Todd: It’s like, it’s like Greg Brady wanting to be an architect, sweetie let’s be honest. Right, right. You really wanted be Johnny Bravo. You just wanted to be Johnny Bravo. It’s interesting because I think you’re right. Like I am not a fan of saying to my kids that I’m proud of them because I, there’s an ick factor in it for me. Like, oh, please, the father figure, blah, blah, blah.

Todd: But I’ll, I’d be much more likely to say it if it’s something that they did on something they wanted to do than on their choice. 

Todd: Nothing to do with me. 

Cathy: Well, and I do now say occasionally that I, I say I’m proud of you for, but it’s always about because of you made this choice on your own. You just graduated high school.

Cathy: Like look at the, the accomplishments, like, so again, like I said, it’s not about never saying that. It’s about being clear about why and when you’re saying it. Because if you’re proud because your kids are pleasing you then that’s, that is driving their external right motivation where everything becomes about your feelings versus what helps them feel like they’re thriving.

Cathy: It’s really, and I wanna say it’s subtle, but it’s not that subtle. No. Like they, they know, you know, when kids tell me, they have, you know, cause I do talk to a lot of teens, a lot of college students, when they tell me what their interests are, that something really lights them up. And then they say, but I can’t tell my parents.

Cathy: Yeah, to me that’s very sad. Totally sad because it’s something that they have realized that feels in alignment with who they are. If it be, you know, I’ve, I’ve told Todd about a lot of my students over the years, but students who have been like, I have to study this or I can’t go into social work because my parents want me to be in business.

Cathy: Or, I wanted to minor in photography, but my parents said I should be minoring in this instead. Or I wanna do, you know, this, this acapella group. But my parents think that distracts from my studies. It’s like we’re directing their lives. We’re becoming too involved.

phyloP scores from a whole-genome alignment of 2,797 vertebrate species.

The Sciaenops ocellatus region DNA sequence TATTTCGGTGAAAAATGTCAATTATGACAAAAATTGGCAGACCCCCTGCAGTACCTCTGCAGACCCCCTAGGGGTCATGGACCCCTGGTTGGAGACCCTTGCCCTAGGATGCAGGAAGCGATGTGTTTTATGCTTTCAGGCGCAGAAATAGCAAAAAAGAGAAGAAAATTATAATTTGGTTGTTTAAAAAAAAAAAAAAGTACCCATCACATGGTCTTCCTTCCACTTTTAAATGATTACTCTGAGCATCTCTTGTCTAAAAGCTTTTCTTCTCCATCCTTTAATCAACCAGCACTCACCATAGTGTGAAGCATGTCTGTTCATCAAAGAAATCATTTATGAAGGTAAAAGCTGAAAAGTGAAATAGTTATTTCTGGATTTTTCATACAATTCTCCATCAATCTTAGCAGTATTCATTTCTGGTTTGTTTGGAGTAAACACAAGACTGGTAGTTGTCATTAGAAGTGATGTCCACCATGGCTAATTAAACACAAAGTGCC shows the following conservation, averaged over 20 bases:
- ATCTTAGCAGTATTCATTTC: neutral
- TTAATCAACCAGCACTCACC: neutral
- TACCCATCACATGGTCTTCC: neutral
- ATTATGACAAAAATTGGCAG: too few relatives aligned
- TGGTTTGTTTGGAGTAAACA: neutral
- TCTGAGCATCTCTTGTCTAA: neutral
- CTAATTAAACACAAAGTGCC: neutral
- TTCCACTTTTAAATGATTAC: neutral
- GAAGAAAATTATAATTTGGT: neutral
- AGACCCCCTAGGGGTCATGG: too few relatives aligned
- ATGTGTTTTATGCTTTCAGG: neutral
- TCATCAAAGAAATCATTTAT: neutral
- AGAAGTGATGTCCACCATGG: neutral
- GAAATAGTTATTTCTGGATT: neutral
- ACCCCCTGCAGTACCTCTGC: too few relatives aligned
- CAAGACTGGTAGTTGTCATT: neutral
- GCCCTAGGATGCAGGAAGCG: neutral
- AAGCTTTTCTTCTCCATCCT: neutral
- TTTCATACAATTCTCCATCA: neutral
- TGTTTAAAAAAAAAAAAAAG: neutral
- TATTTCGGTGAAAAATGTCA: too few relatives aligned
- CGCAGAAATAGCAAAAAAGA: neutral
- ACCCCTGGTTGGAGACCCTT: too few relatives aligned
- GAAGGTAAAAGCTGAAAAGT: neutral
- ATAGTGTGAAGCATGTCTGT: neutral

Todd: And we usually direct it because we love them and we want to keep ’em safe.

Todd: And like the business thing is easiest. Like, oh, go to business school. Cuz there’s a lot of job security in there. I understand that parents will say that, and I don’t wanna say, I, I just want to say out loud, I understand why a parent would say that. Sure, and. Let’s let these kids figure out their own journey.

Todd: And if it means that they’re not gonna make a lot of money, cuz they’re not going into a business school, I think if you happen to be, as somebody who loves something and chooses to do that one thing for a living, they’re gonna be pretty good at it. And if they’re, they get to be pretty good at it, whether it’s playing the violin or playing in a band or being a physical therapist like you.

Todd: Abundance will show up if you do. What is that you love? 

Cathy: Most of the time there’s there’s many pathways. Like they may start with something and it leads to something else. That leads to something else. Like pathways are, they’re not always, they’re not linear. You know, they’re gonna, things run into each other.

Cathy: You meet someone, you do this, this changes. Like, you know, I can in, hi, I, in hindsight now can look at my life and my dad told me this all the time. He is like, you’re gonna look back and understand why everything was the way it was. You can’t do it in the moment. And, and we shouldn’t force ourselves to see the path.